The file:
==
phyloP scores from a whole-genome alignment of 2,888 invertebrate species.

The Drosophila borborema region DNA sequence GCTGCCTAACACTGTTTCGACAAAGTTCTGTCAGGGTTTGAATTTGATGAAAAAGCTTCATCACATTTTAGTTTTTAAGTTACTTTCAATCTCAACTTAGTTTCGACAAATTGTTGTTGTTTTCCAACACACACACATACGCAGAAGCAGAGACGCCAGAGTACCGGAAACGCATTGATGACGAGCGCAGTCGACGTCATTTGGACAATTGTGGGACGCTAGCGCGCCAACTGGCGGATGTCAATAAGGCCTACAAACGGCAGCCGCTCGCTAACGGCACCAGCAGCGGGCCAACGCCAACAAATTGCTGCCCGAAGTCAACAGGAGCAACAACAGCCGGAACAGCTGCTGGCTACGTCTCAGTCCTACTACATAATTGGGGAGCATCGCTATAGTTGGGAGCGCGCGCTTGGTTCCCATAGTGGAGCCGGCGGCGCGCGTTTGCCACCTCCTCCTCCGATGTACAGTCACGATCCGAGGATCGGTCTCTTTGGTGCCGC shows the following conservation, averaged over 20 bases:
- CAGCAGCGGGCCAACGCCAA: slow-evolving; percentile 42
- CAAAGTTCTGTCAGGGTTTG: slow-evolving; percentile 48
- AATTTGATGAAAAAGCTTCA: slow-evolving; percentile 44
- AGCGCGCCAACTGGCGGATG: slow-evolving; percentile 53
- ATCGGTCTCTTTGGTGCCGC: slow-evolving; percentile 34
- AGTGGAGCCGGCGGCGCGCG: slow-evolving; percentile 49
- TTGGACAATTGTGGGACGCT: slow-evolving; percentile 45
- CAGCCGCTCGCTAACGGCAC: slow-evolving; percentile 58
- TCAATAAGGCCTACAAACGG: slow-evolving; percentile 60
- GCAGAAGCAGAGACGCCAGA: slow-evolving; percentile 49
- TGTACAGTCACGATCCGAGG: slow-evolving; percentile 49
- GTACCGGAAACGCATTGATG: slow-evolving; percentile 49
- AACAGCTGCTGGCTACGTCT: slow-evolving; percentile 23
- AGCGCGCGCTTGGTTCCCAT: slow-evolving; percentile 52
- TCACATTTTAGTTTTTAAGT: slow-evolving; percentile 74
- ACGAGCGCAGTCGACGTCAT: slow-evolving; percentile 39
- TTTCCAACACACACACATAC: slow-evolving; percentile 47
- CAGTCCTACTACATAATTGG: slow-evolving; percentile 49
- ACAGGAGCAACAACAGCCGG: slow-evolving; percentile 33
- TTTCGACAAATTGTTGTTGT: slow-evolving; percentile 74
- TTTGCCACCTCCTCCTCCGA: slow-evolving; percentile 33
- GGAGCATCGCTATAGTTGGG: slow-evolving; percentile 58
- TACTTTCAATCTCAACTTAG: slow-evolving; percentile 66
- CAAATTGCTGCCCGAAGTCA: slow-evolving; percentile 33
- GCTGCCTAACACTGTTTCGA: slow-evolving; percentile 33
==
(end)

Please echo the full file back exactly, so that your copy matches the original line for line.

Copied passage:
phyloP scores from a whole-genome alignment of 2,888 invertebrate species.

The Drosophila borborema region DNA sequence GCTGCCTAACACTGTTTCGACAAAGTTCTGTCAGGGTTTGAATTTGATGAAAAAGCTTCATCACATTTTAGTTTTTAAGTTACTTTCAATCTCAACTTAGTTTCGACAAATTGTTGTTGTTTTCCAACACACACACATACGCAGAAGCAGAGACGCCAGAGTACCGGAAACGCATTGATGACGAGCGCAGTCGACGTCATTTGGACAATTGTGGGACGCTAGCGCGCCAACTGGCGGATGTCAATAAGGCCTACAAACGGCAGCCGCTCGCTAACGGCACCAGCAGCGGGCCAACGCCAACAAATTGCTGCCCGAAGTCAACAGGAGCAACAACAGCCGGAACAGCTGCTGGCTACGTCTCAGTCCTACTACATAATTGGGGAGCATCGCTATAGTTGGGAGCGCGCGCTTGGTTCCCATAGTGGAGCCGGCGGCGCGCGTTTGCCACCTCCTCCTCCGATGTACAGTCACGATCCGAGGATCGGTCTCTTTGGTGCCGC shows the following conservation, averaged over 20 bases:
- CAGCAGCGGGCCAACGCCAA: slow-evolving; percentile 42
- CAAAGTTCTGTCAGGGTTTG: slow-evolving; percentile 48
- AATTTGATGAAAAAGCTTCA: slow-evolving; percentile 44
- AGCGCGCCAACTGGCGGATG: slow-evolving; percentile 53
- ATCGGTCTCTTTGGTGCCGC: slow-evolving; percentile 34
- AGTGGAGCCGGCGGCGCGCG: slow-evolving; percentile 49
- TTGGACAATTGTGGGACGCT: slow-evolving; percentile 45
- CAGCCGCTCGCTAACGGCAC: slow-evolving; percentile 58
- TCAATAAGGCCTACAAACGG: slow-evolving; percentile 60
- GCAGAAGCAGAGACGCCAGA: slow-evolving; percentile 49
- TGTACAGTCACGATCCGAGG: slow-evolving; percentile 49
- GTACCGGAAACGCATTGATG: slow-evolving; percentile 49
- AACAGCTGCTGGCTACGTCT: slow-evolving; percentile 23
- AGCGCGCGCTTGGTTCCCAT: slow-evolving; percentile 52
- TCACATTTTAGTTTTTAAGT: slow-evolving; percentile 74
- ACGAGCGCAGTCGACGTCAT: slow-evolving; percentile 39
- TTTCCAACACACACACATAC: slow-evolving; percentile 47
- CAGTCCTACTACATAATTGG: slow-evolving; percentile 49
- ACAGGAGCAACAACAGCCGG: slow-evolving; percentile 33
- TTTCGACAAATTGTTGTTGT: slow-evolving; percentile 74
- TTTGCCACCTCCTCCTCCGA: slow-evolving; percentile 33
- GGAGCATCGCTATAGTTGGG: slow-evolving; percentile 58
- TACTTTCAATCTCAACTTAG: slow-evolving; percentile 66
- CAAATTGCTGCCCGAAGTCA: slow-evolving; percentile 33
- GCTGCCTAACACTGTTTCGA: slow-evolving; percentile 33